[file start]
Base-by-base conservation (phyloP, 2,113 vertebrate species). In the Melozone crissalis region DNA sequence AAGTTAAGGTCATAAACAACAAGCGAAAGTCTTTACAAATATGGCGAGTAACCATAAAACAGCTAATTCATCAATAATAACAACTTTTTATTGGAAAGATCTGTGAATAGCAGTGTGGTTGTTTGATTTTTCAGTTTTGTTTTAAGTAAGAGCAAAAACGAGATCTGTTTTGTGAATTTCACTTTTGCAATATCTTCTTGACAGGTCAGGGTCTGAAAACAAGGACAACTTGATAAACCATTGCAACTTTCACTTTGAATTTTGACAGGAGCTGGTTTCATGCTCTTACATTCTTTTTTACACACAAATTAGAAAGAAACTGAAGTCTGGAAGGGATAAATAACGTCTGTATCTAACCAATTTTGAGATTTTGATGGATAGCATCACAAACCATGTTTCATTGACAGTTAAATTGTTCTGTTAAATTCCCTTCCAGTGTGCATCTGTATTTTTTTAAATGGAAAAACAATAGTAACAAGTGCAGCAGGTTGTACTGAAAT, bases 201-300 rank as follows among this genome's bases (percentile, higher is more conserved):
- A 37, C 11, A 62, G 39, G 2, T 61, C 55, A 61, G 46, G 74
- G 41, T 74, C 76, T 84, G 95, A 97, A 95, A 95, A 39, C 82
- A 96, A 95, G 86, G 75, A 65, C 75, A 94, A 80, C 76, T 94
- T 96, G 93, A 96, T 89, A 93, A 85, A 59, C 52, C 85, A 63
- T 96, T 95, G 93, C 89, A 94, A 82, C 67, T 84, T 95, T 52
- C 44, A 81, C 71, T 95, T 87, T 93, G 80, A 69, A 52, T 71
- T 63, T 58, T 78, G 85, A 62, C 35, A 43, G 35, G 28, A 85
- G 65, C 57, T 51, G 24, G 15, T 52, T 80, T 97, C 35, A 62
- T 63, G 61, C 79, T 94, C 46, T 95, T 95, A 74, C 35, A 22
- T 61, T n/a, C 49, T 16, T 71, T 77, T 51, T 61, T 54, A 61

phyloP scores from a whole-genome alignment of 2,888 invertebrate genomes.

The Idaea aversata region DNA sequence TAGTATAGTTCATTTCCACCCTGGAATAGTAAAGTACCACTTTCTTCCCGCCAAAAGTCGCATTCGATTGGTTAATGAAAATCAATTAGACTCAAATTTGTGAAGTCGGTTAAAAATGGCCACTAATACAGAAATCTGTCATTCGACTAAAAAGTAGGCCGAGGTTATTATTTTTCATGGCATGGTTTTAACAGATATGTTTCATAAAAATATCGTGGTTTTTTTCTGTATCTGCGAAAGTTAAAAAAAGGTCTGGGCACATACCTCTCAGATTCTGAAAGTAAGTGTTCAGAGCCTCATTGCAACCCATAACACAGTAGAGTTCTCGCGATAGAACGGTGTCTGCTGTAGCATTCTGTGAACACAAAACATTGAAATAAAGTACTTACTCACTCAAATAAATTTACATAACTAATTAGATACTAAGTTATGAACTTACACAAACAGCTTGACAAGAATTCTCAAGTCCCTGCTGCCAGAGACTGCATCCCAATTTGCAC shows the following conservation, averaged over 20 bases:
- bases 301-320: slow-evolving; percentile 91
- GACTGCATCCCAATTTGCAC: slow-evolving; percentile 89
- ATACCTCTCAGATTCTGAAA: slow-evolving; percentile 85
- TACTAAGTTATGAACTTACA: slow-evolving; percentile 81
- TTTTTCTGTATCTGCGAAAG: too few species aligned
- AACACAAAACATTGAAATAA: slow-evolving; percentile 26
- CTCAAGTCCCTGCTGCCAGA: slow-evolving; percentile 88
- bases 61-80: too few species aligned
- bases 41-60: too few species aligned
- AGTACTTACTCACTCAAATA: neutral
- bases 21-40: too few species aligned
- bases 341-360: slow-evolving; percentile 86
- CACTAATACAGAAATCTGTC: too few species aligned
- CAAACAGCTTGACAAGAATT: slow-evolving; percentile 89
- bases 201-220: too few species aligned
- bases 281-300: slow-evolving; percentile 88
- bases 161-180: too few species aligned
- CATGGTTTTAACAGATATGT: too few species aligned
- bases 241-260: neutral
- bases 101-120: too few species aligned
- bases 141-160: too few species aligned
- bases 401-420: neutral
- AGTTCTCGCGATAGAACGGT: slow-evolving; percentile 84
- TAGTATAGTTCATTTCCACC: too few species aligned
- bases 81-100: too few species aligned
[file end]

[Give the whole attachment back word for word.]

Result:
Base-by-base conservation (phyloP, 2,113 vertebrate species). In the Melozone crissalis region DNA sequence AAGTTAAGGTCATAAACAACAAGCGAAAGTCTTTACAAATATGGCGAGTAACCATAAAACAGCTAATTCATCAATAATAACAACTTTTTATTGGAAAGATCTGTGAATAGCAGTGTGGTTGTTTGATTTTTCAGTTTTGTTTTAAGTAAGAGCAAAAACGAGATCTGTTTTGTGAATTTCACTTTTGCAATATCTTCTTGACAGGTCAGGGTCTGAAAACAAGGACAACTTGATAAACCATTGCAACTTTCACTTTGAATTTTGACAGGAGCTGGTTTCATGCTCTTACATTCTTTTTTACACACAAATTAGAAAGAAACTGAAGTCTGGAAGGGATAAATAACGTCTGTATCTAACCAATTTTGAGATTTTGATGGATAGCATCACAAACCATGTTTCATTGACAGTTAAATTGTTCTGTTAAATTCCCTTCCAGTGTGCATCTGTATTTTTTTAAATGGAAAAACAATAGTAACAAGTGCAGCAGGTTGTACTGAAAT, bases 201-300 rank as follows among this genome's bases (percentile, higher is more conserved):
- A 37, C 11, A 62, G 39, G 2, T 61, C 55, A 61, G 46, G 74
- G 41, T 74, C 76, T 84, G 95, A 97, A 95, A 95, A 39, C 82
- A 96, A 95, G 86, G 75, A 65, C 75, A 94, A 80, C 76, T 94
- T 96, G 93, A 96, T 89, A 93, A 85, A 59, C 52, C 85, A 63
- T 96, T 95, G 93, C 89, A 94, A 82, C 67, T 84, T 95, T 52
- C 44, A 81, C 71, T 95, T 87, T 93, G 80, A 69, A 52, T 71
- T 63, T 58, T 78, G 85, A 62, C 35, A 43, G 35, G 28, A 85
- G 65, C 57, T 51, G 24, G 15, T 52, T 80, T 97, C 35, A 62
- T 63, G 61, C 79, T 94, C 46, T 95, T 95, A 74, C 35, A 22
- T 61, T n/a, C 49, T 16, T 71, T 77, T 51, T 61, T 54, A 61

phyloP scores from a whole-genome alignment of 2,888 invertebrate genomes.

The Idaea aversata region DNA sequence TAGTATAGTTCATTTCCACCCTGGAATAGTAAAGTACCACTTTCTTCCCGCCAAAAGTCGCATTCGATTGGTTAATGAAAATCAATTAGACTCAAATTTGTGAAGTCGGTTAAAAATGGCCACTAATACAGAAATCTGTCATTCGACTAAAAAGTAGGCCGAGGTTATTATTTTTCATGGCATGGTTTTAACAGATATGTTTCATAAAAATATCGTGGTTTTTTTCTGTATCTGCGAAAGTTAAAAAAAGGTCTGGGCACATACCTCTCAGATTCTGAAAGTAAGTGTTCAGAGCCTCATTGCAACCCATAACACAGTAGAGTTCTCGCGATAGAACGGTGTCTGCTGTAGCATTCTGTGAACACAAAACATTGAAATAAAGTACTTACTCACTCAAATAAATTTACATAACTAATTAGATACTAAGTTATGAACTTACACAAACAGCTTGACAAGAATTCTCAAGTCCCTGCTGCCAGAGACTGCATCCCAATTTGCAC shows the following conservation, averaged over 20 bases:
- bases 301-320: slow-evolving; percentile 91
- GACTGCATCCCAATTTGCAC: slow-evolving; percentile 89
- ATACCTCTCAGATTCTGAAA: slow-evolving; percentile 85
- TACTAAGTTATGAACTTACA: slow-evolving; percentile 81
- TTTTTCTGTATCTGCGAAAG: too few species aligned
- AACACAAAACATTGAAATAA: slow-evolving; percentile 26
- CTCAAGTCCCTGCTGCCAGA: slow-evolving; percentile 88
- bases 61-80: too few species aligned
- bases 41-60: too few species aligned
- AGTACTTACTCACTCAAATA: neutral
- bases 21-40: too few species aligned
- bases 341-360: slow-evolving; percentile 86
- CACTAATACAGAAATCTGTC: too few species aligned
- CAAACAGCTTGACAAGAATT: slow-evolving; percentile 89
- bases 201-220: too few species aligned
- bases 281-300: slow-evolving; percentile 88
- bases 161-180: too few species aligned
- CATGGTTTTAACAGATATGT: too few species aligned
- bases 241-260: neutral
- bases 101-120: too few species aligned
- bases 141-160: too few species aligned
- bases 401-420: neutral
- AGTTCTCGCGATAGAACGGT: slow-evolving; percentile 84
- TAGTATAGTTCATTTCCACC: too few species aligned
- bases 81-100: too few species aligned